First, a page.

I live in a very digital world.

As a professional photographer I look at a small screen on the back of a camera. When it’s time to edit, it’s on another screen (although it’s a good size larger). When I’m working on websites it’s on, you guessed it, a digital screen. I’ve even traded many of my paper books for a Kindle Paperwhite.

It wasn’t always this way; When I was younger I exclusively played my guitar through tube amps and all of my pedals were packed full of capacitors and resistors, no circuit boards. After practice my friends and I would listen to these black plastic discs that would emit sound when you spun it and a needle was placed on it. I remember taking photos in parks with my parents’ film camera, and right outside of my room was one of the many bookshelves in my house. Like many people I can’t point to a single moment when ink and paper was overtaken by our digital overlords, but we are definitely in it now.

Recently I’ve been looking for more ways to get away from my digital dependency, driven only partially by eye and back fatigue. My bathroom is now home to a table with film developing supplies, I pick up an actual book every once in awhile, but during the holidays my newest analog obsession creeped into my life: fountain pens.

It actually started with a gift that my wife received from my parents. After bouncing some ideas off of me, my dad came up with the idea of getting Laura a Nemosine Fission with a few nibs and some ink samples. She loved the gift but after a few months I have to admit I, well, commindered it. To my defense, she wasn’t using it at the exact moment I “borrowed” it and she hasn’t asked for it back, yet. After using it for a few months it’s grown into somewhat of an obsession. I’ve purchased three pens (I originally wrote ‘two,’ but then bought another before finishing the article), three ink bottles, syringes (blunt, although I still got weird looks from my coworkers when I was cleaning my red ink out of it), and various paper pads and notebooks. I’m also trying to leverage another pen as an anniversary gift from my wife but the jury is still out on whether that’s going to work.

When you can buy a Bic pen for a couple cents, why should anyone invest time and money into fountain pens? Writing completely changes once you ditch the rollerballs and gel pens, trust me. The first thing you’ll notice is how little pressure you need to write with. A properly manufactured and tuned fountain pen will lay ink on paper under its own weight. No longer will your hand cramp from pushing on the pen during long writing sessions.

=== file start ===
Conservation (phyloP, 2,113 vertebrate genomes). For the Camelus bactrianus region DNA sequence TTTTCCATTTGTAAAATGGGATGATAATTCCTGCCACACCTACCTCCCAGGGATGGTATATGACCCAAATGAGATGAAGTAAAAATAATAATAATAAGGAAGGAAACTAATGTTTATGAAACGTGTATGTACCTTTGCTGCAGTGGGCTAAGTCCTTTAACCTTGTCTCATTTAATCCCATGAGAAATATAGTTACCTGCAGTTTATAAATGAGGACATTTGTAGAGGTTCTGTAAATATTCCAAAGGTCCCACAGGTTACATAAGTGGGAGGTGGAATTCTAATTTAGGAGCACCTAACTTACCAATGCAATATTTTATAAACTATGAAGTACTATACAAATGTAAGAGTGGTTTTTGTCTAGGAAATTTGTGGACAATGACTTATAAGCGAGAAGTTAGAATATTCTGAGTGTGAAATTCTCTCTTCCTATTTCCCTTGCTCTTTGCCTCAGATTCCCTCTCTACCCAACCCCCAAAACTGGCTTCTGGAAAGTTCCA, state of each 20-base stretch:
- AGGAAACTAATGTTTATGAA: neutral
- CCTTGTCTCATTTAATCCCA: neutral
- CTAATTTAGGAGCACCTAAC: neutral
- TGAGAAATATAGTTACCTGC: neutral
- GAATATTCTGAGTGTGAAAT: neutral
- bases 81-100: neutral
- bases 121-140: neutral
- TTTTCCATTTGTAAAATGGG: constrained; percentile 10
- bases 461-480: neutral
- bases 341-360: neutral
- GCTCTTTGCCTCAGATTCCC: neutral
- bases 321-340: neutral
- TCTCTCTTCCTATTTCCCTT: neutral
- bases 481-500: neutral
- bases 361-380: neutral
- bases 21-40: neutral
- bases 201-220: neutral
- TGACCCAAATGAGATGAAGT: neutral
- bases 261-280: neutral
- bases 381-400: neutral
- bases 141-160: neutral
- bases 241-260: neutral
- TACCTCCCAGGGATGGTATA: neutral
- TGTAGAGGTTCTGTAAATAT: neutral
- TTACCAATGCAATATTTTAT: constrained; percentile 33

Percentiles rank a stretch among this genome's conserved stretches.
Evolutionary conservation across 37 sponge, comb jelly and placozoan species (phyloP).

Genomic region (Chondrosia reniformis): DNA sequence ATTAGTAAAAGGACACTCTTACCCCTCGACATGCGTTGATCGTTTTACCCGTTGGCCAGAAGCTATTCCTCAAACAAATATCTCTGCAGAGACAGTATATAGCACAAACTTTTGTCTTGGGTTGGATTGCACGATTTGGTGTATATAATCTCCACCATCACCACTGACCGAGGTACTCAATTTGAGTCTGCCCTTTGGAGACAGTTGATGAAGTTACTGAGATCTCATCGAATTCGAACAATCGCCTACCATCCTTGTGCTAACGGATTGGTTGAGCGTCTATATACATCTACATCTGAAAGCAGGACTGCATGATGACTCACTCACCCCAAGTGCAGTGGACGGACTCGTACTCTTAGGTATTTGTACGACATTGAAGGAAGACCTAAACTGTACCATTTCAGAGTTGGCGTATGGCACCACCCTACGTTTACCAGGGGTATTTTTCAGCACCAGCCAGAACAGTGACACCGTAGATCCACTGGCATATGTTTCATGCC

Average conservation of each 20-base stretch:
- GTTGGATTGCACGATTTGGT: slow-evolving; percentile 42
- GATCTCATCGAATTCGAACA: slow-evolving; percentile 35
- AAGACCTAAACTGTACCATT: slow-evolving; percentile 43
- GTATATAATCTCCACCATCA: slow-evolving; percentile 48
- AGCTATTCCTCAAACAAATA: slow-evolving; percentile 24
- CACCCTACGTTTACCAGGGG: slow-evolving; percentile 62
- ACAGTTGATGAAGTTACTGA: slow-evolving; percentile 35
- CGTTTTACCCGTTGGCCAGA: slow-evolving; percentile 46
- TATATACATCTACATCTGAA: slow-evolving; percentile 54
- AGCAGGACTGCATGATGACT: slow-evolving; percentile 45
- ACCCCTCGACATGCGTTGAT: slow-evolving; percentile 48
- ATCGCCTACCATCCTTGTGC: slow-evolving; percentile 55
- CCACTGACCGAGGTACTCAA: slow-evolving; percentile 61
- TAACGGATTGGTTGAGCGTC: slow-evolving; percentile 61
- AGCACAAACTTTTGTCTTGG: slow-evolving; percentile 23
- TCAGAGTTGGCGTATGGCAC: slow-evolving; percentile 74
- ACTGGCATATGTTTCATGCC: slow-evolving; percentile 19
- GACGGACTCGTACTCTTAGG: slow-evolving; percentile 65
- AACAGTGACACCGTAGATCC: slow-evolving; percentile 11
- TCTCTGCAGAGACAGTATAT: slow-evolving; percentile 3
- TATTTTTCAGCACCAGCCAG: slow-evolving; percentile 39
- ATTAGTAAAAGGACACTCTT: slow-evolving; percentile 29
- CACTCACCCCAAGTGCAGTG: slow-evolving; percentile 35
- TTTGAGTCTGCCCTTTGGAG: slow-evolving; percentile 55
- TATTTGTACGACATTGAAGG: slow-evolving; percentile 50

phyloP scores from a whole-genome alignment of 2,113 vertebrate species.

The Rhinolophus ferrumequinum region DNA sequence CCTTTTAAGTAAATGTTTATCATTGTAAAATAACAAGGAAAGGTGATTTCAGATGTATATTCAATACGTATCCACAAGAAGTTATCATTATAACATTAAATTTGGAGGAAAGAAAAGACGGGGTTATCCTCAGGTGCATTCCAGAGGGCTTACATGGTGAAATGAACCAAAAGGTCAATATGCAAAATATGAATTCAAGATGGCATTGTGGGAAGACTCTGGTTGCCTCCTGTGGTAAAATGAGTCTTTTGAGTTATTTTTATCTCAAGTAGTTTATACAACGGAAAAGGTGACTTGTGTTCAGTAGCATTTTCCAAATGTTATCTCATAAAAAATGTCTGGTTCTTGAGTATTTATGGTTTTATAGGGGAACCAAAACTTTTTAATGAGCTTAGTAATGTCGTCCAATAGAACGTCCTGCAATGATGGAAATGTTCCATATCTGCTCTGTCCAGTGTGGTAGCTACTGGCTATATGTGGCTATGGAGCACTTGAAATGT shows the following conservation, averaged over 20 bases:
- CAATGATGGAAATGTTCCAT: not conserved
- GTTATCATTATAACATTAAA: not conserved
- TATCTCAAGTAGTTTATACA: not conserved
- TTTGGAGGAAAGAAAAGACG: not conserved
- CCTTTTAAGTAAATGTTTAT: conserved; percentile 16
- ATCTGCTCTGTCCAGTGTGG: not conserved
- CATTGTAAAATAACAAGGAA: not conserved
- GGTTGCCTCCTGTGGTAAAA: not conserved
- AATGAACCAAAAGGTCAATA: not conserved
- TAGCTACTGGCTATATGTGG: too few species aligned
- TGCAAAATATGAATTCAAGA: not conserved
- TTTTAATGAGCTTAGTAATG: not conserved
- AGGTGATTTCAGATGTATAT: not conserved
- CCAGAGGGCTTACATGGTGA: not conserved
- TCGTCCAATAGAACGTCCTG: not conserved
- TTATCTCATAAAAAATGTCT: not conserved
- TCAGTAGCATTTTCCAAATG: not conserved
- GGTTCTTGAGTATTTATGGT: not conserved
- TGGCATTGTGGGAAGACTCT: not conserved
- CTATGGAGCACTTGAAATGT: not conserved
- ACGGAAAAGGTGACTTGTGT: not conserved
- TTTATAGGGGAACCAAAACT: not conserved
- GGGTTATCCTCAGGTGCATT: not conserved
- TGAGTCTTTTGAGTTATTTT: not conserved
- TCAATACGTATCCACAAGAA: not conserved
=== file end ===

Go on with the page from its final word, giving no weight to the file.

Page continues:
For a fountain pen, ink is cheap and a whole world of color opens up to you. The entire rainbow has been mixed a few times over by all the different manufactures, and now they’re starting to get really tricky with their features (yes, features in ink!). You have water washable ink, permanent ink, ink with lubricants to help scratchy nibs, inks that change color based on how saturated the page is, ink with gold flakes and other sparkly bits, and too many more to mention here. The best part is that it is so affordable! My small bottle of Diamine Sherwood Forest Green is 30mL, but my pen that holds the most ink gets almost 2mL when completely topped off, and the bottle cost only $8 plus shipping. Most inks come in 50-80mL, so you get a lot of bang for your buck with ink.

Do you remember the middle school debates between .5mm and .7mm lead for your mechanical pencils? Having a choice of two sizes was amazing to me, but pen nibs take that to another plain of existence. You have Extra-Fine, Fine, Medium, and Bold nibs both of which differ between Eastern and Western manufactures. Then you move on to stub nibs, which are flat on the end instead of coming to a point, which come from 1.1mm on up to 1.5 and even 2mm. All of this gives you line variation, meaning different parts of your letters will be different thicknesses, sort of like calligraphy, but not quite yet because there are even flex nibs which are made specifically for calligraphy.

Then you have all kinds of designs, both aesthetic and practical. Colors and material are all varied. You’d never think some people could be so particular that they want a pen made out of volcanic rock, but there are a few different volcanic rock options. You can even get clear pens to show off the ink inside, which I love. The filling mechanisms even differ! If you’re a collector who is also fascinated by engineering, fountain pens are perfect for you.

So where does this all leave you? With a fountain pen you have the opportunity to make a chore that you have to do in everyday life into something pleasurable, even meditative. It’s about squeezing joy out of every moment of the day. I’ve gone from using my Notes app constantly to begging for reasons to write by hand. If you’re ready to do the same, it’s not a hard thing to get into even with all of the options. Go buy a Platinum Preppy which are $3, use a pre-inked cartridge, and come in a ton of colors. When you use up all of the cartridge then buy a bottle of ink in your favorite color, slap some silicone grease on the threads of the pen and fill the body directly with the ink (called an eyedropper conversion). Then start shopping for the multitudes of pens under $30, although make sure to get more ink (so many colors!), and better paper, maybe another pen so you can have three colors at once…. And you’re hooked.